The link between British imperialism and US commercialization

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By Val Reynoso

The capitalist economy is reliant on colonialism and imperialism in the Global South in order to sustain itself.

The India House is where imports were managed in New York from India, which was colonized by England in 1757. After defeating Nawab Siraj-ud-daula at the Battle of Plassey in 1757, the English East India Company took political control of Bengal. Following the Great Mutiny-Rebellion of 1857, the British colonial rule over India was switched from the English East India Company to the Crown Raj. Due to this, British colonial affairs over India were managed by a secretary of state for India who was a member of the British cabinet, in place of the former court of directors in London representing the English East India Company to the Crown Raj.

Following the reestablishment of British imperialism in the Indian subcontinent, the British Indian army and civil bureaucracy were reorganized so that India would further increase British imperial hegemony. In this same time period, what became known as the U.S. was also a British colony from which resources, Indigenous land and Indigenous and African enforced slave labor were also being exploited for the augmentation of the British empire.

The India House was one of several locations where exploited goods were managed for the benefit of the British empire. This is also emblematic of social Darwinism, as the India House is an asset through which the British empire asserted its racial, class, and capitalist-imperialist supremacy, along with the idea that the colonizers were the winners and the populations of the Global South who were and continue to be exploited by the West are the losers.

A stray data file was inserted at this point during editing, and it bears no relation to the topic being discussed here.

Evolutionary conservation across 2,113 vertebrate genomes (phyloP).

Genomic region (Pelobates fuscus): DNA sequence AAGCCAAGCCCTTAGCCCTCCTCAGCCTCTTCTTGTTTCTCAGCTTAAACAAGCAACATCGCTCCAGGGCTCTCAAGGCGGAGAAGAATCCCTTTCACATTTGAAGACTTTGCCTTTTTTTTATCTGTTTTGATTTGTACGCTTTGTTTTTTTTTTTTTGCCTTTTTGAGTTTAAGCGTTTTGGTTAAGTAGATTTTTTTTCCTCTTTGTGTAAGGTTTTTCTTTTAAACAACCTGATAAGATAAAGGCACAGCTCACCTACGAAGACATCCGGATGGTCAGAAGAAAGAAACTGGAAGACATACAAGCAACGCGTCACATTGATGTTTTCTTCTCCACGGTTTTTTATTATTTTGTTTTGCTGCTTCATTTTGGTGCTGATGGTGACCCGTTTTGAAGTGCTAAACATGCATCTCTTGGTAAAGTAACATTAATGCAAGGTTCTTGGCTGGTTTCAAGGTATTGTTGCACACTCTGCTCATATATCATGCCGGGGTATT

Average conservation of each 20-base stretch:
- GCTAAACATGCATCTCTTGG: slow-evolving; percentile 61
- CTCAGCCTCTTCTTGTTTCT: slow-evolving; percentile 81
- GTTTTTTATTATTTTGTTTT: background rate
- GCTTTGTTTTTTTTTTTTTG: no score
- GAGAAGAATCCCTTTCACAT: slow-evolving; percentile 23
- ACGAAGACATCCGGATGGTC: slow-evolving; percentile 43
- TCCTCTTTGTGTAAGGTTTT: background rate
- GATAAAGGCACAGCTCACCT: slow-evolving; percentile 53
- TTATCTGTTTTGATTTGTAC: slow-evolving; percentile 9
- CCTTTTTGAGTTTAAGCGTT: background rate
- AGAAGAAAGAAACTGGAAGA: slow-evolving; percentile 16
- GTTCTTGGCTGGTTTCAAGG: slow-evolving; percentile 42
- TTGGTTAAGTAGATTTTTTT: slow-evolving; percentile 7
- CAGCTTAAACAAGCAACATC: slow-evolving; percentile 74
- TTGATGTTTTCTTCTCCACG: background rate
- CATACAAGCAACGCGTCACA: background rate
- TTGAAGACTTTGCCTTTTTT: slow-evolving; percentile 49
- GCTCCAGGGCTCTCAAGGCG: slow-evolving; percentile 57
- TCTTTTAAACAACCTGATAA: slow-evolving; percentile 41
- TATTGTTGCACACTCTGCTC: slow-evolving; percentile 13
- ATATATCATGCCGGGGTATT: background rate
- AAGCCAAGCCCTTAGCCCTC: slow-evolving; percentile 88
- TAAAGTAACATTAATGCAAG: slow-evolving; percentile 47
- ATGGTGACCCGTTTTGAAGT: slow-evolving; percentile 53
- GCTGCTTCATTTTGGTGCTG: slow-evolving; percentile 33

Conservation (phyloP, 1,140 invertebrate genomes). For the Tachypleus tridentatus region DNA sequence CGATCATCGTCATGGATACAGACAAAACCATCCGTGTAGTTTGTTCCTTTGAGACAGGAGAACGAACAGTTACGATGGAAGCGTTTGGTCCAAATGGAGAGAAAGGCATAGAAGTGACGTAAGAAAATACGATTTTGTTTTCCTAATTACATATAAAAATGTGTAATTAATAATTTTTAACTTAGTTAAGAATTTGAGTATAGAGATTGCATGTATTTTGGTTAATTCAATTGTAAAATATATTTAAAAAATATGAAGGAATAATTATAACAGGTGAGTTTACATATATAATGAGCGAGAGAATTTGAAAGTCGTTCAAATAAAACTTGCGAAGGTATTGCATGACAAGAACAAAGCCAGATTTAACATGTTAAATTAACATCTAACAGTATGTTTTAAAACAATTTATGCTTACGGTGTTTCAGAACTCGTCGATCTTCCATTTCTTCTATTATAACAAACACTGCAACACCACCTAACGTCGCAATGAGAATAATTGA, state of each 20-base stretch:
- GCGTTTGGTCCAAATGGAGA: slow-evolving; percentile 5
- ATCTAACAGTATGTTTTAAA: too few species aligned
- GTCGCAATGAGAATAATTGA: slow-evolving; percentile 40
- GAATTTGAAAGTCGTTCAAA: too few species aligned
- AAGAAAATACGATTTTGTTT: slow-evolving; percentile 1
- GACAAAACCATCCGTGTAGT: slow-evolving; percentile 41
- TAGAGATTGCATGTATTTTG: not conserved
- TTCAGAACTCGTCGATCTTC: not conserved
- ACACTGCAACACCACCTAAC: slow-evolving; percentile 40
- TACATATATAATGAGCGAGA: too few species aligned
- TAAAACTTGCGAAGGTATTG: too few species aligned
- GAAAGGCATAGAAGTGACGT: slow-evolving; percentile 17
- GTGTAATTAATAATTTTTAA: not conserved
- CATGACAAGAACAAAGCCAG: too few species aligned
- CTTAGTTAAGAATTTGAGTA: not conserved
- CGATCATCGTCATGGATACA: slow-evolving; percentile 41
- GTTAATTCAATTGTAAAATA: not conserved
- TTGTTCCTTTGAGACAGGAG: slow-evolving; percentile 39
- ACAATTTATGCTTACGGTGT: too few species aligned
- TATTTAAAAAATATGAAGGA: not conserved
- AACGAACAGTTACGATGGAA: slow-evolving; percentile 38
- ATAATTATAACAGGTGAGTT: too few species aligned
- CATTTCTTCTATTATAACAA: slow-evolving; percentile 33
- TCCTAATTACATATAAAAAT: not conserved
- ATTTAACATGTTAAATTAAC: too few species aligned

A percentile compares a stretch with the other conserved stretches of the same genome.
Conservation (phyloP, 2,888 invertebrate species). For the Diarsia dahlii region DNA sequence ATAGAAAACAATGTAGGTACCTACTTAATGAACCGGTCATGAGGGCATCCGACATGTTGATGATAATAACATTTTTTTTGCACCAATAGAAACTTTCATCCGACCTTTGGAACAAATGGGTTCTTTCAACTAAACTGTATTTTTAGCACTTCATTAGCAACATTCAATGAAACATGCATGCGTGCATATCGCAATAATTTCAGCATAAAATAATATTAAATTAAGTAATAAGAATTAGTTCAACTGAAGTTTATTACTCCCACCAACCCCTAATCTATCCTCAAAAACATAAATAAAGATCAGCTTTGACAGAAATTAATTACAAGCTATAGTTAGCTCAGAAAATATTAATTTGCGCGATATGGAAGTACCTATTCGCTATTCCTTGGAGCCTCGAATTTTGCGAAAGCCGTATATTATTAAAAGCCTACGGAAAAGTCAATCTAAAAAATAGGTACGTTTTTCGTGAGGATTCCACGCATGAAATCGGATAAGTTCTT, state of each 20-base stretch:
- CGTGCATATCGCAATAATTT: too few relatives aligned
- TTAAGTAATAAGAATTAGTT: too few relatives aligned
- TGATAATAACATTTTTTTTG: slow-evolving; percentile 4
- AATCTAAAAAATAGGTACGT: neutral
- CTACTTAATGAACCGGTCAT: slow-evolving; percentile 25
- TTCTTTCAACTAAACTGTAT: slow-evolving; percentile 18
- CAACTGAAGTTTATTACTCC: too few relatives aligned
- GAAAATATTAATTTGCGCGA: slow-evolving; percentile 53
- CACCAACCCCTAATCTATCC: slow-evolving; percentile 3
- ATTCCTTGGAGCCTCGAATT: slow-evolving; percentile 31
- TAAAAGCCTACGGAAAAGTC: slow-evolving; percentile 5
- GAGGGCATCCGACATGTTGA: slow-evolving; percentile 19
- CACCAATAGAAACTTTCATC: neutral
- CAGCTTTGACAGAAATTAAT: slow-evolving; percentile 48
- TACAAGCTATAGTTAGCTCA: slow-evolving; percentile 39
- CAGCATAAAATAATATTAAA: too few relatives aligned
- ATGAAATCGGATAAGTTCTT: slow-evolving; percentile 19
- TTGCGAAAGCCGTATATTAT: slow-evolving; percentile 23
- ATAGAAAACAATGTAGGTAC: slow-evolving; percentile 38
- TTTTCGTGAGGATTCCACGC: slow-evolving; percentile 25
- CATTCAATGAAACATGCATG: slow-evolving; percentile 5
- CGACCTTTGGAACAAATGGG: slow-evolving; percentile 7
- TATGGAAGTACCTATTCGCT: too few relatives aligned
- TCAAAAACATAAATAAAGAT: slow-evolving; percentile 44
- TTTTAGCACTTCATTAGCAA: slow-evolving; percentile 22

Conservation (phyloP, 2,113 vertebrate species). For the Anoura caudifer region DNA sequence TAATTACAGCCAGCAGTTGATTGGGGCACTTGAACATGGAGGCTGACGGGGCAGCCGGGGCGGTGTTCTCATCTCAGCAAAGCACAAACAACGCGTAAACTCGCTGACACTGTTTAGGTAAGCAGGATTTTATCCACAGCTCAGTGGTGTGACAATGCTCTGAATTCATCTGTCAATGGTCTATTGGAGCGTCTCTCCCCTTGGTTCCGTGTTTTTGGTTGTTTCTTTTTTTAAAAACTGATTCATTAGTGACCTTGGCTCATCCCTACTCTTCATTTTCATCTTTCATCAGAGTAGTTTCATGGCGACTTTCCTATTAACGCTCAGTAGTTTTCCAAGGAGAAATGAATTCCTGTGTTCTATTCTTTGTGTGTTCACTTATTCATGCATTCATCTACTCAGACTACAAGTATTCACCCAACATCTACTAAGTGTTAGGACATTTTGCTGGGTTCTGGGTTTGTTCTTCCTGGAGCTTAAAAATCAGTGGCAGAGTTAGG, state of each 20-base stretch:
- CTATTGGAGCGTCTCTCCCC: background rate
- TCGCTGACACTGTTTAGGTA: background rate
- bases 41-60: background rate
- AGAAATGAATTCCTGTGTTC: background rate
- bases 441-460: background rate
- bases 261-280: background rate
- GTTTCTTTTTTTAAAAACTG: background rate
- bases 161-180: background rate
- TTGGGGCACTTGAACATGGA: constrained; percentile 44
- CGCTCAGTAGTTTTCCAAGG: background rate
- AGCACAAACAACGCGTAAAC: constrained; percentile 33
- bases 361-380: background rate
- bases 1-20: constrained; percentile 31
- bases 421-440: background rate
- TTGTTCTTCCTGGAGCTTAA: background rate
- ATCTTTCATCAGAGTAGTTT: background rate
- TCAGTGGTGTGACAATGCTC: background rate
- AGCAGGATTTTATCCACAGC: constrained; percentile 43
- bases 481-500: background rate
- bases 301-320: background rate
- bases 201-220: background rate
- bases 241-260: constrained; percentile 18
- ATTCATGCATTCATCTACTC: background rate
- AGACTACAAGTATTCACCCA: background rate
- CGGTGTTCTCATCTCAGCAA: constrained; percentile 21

Social Darwinism, Global South labor exploitation and justification of capitalism-imperialism are also found in the section titled “Artisan Trades in Wartime” by Catherine W. Bishir. Bishir details that the liberated city of New Bern had provided Black artisans with profitable employment opportunities in catering to soldiers and refugees during wartime with limited competition from whites. Cooks, gardeners, butchers, drivers, housekeepers and barbers also experienced an augment in their earnings during the war. Skilled workers took advantage of every new opportunity to advance their business and increase their wealth.

In this example Bishir provides demonstrates that the income of the Black working-class was reliant on industries that imperialist wars spearheaded by the U.S. necessitated. The U.S. was expanding its empire abroad as it simultaneously continues to exploit its marginalized populations domestically, which manufacture products to aid imperialism and managing products imported by imperialists. Moreover, this is also emblematic of social Darwinism since those who are enslaved and underclass are deemed losers and the imperialists who spread hegemony are deemed the winners, similar to the representation of the India House and British imperialism in India.

Val Reynoso is a Politics and Human Rights undergrad, journalist and Marxist-Leninist activist.

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